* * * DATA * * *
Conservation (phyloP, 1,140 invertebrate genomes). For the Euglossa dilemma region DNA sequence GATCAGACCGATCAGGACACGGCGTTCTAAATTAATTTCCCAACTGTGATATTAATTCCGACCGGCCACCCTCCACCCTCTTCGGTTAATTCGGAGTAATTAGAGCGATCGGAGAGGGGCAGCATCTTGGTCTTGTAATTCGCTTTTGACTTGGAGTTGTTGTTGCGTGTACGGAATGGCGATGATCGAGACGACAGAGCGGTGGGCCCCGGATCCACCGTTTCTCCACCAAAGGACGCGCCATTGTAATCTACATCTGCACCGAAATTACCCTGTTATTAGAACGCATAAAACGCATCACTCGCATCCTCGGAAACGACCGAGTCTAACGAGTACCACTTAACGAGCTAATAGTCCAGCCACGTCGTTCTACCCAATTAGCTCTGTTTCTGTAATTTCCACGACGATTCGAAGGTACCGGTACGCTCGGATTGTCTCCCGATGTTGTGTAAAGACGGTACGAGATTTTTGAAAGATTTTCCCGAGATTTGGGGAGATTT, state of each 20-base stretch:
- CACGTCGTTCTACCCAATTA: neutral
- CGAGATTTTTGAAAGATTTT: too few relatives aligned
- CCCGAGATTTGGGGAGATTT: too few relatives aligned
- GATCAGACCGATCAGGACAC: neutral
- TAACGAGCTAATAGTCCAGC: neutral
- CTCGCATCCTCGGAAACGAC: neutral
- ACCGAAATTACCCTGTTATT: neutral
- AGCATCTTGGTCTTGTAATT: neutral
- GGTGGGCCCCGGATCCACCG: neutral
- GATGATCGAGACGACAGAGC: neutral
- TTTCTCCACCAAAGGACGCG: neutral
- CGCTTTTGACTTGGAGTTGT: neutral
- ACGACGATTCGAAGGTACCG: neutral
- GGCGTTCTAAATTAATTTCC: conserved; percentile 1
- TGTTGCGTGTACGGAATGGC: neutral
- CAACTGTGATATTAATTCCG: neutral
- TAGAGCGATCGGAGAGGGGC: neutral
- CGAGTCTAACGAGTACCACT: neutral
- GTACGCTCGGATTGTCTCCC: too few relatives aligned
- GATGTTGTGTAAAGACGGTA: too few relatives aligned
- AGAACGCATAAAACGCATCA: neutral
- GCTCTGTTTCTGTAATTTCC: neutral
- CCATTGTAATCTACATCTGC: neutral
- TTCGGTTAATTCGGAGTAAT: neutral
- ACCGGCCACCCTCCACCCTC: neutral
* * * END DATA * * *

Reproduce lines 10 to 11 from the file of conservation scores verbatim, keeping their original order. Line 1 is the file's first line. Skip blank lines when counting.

- GGTGGGCCCCGGATCCACCG: neutral
- GATGATCGAGACGACAGAGC: neutral